He killed his wife and his children, but no-one could understand why.
Journalists reporting the case for the New York Daily Times, The Oregonian and the Mail Tribune, all said the same thing.
A motive was unclear.
Jordan Criado had murdered his wife and four young children. But no-one could work out why.
The family’s neighbours were stunned by the news.
‘I would never have expected this,’ one said.
‘They were a tight-knit family,’ said another.
There’d never been any problems at the Criado home in Medford, Oregon.
The police had never been called out to the house.
True, neighbours had heard a few rows. Others had complained the back garden was a mess.
Normal family stuff.
But at 5.30am on 18 July 2011, Jordan Criado, 59, made a call to emergency services. His wife Tabasha, 30, was missing.
Two hours later, at 7.30am, an officer found her.
Tabasha was standing on the corner of a street, a short distance from the family’s home.
The officer asked if she was OK. She said everything was fine.
Tabasha didn’t say anything was wrong. She didn’t say that she was scared.
When the officer dropped her home, Jordan came out to meet her.
‘She didn’t express any fear,’ the officer said. ‘They both talked. He seemed calm.’
What happened after that, no-one knows.
Maybe the couple had breakfast. Maybe they rowed.
But after two hours, at around 9.30am, there was another call to the emergency services.
This time, it was one of the Criados’ neighbours.
They’d seen smoke coming from the house.
By the time police and firefighters got there, heavy smoke was pouring out of the home where Jordan and Tabasha lived with their four kids, Elijah, 7, Isaac, 6, Andrew, 5, and Aurora, 2.
The front door was dead-bolted, a burning settee rammed up against it inside. And the back door was jammed shut with a wooden dowel.
Somehow, the firefighters forced their way in, cleared the heavy smoke with fans.
And then they had found him. Jordan Criado.
Unconscious. But alive.
In his hands, a kitchen knife. It was covered in his own blood from where he’d tried to slash his wrists.
Next, they found Tabasha. She’d been stabbed to death.
Finally, the fire crew discovered four little bodies in pyjamas…
Jordan was taken to hospital, kept on a ventilator for the next few months.
While he recovered, evidence from the crime scene was pieced together by investigators.
It seemed Jordan had given the kids something to make them sleep.
Then he’d stabbed Tabasha. Twice in the face. Ten times in the abdomen.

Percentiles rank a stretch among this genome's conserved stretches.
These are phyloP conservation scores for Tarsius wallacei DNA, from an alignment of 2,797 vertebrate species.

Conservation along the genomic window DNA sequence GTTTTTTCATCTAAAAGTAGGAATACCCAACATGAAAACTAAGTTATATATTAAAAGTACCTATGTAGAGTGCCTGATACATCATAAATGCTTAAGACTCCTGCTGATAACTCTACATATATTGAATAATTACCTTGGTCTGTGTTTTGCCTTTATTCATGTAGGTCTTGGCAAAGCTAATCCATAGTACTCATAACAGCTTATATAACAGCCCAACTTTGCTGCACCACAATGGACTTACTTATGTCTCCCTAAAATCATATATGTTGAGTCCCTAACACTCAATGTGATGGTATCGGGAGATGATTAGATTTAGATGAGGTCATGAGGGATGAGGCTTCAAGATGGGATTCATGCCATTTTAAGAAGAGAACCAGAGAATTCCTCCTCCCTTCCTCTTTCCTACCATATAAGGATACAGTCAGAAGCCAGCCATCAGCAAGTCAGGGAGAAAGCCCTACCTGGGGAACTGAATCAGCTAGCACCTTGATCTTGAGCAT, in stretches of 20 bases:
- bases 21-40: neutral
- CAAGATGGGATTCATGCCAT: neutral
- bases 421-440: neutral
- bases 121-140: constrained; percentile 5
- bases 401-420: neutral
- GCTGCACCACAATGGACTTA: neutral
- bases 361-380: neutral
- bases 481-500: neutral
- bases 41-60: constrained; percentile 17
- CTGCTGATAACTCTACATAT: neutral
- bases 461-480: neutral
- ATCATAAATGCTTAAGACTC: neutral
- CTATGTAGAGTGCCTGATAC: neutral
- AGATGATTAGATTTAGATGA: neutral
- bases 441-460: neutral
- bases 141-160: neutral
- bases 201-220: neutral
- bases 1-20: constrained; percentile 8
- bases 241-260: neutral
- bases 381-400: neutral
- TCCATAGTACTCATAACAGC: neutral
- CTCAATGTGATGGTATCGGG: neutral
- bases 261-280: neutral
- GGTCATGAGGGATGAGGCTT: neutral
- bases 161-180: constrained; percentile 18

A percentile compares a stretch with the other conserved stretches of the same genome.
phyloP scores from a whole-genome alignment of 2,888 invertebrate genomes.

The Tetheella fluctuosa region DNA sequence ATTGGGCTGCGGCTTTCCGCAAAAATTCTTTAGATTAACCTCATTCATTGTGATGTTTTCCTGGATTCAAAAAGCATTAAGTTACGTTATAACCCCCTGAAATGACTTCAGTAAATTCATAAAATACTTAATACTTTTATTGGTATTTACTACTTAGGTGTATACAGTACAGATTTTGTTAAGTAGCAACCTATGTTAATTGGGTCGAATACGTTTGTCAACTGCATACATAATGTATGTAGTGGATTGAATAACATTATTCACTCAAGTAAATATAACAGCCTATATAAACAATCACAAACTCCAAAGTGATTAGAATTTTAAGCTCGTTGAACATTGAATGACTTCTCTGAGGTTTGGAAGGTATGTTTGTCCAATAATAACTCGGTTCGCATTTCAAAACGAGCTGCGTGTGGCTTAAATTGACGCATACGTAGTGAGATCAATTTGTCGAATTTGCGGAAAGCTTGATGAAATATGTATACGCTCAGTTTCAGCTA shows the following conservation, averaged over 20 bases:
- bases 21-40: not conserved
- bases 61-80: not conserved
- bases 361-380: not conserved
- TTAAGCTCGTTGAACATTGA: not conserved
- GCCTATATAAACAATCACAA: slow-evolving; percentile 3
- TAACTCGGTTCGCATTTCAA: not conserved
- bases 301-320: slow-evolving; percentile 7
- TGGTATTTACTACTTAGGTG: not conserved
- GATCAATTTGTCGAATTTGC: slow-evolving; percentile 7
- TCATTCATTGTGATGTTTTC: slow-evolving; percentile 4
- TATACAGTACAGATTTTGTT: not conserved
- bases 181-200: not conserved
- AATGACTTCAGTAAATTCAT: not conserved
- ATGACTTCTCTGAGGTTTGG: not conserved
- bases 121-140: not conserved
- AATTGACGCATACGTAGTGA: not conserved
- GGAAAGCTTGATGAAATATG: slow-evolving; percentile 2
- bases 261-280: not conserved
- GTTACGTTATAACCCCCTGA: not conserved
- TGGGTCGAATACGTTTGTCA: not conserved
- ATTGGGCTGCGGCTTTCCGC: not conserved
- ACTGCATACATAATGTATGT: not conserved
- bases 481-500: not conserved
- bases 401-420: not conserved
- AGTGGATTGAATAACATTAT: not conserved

He stabbed his three sons, smothered his daughter.
He carried them into the bedroom he’d once shared with Tabasha, placed two of them carefully on his double bed, two of them on a mattress on the floor.
And the last thing he did before slashing his wrists was to splash cooking oil over the wall and floors of his family home…and set a match to it.
The question remained – why?
Police records showed Jordan Criado was a sex offender.
Twenty years before, in 1990, he’d pleaded guilty in Sacramento County, California, to lewd and lascivious acts with three girls under 14 years old.
He’d served 11 years of a 20-year sentence.
But if the investigators were hoping Criado’s dark past might provide a motive, they were to be disappointed.
Tabasha had known about his offences from the time they met.
‘It didn’t faze her,’ her brother told reporters. ‘It has no bearing on what happened now.’
So what had happened?
Tabasha’s hairdresser told police how Tabasha had confided that Jordan made her feel trapped. Another friend said Tabasha had been planning to leave Jordan, although she didn’t know why.
It seemed the marriage was falling apart.
He said he wants to put candles and rose petals on the dining table, wine and dine me and then ravish me, Tabasha wrote on Facebook just two weeks before she was murdered.
I said: I want to take a piece of bread with Nutella, peanut butter, raw eggs, chilli, syrup, mustard and sriracha sauce and smear it on his face :-)).
Had Jordan killed his wife because he feared the end of their relationship? Had he killed her because of his wounded pride? Killed their children to punish Tabasha even more?
When Jordan Criado had recovered from his injuries, he stood trial, accused of five counts of aggravated murder and one of first-degree arson. But he told the court Tabasha had killed the children, then set the house on fire.
‘I did not kill my babies,’ he said. ‘I killed my wife because she killed my babies.’
However, Jordan took Alford pleas for each count – where the defendant doesn’t admit guilt, but admits the evidence is likely to find them guilty.
But the judge and jury didn’t believe Jordan’s story.
He was sentenced to life in prison. Without parole.
Jordan Criado had murdered his wife and his four small children.
No-one knows why. Perhaps not even Jordan Criado himself.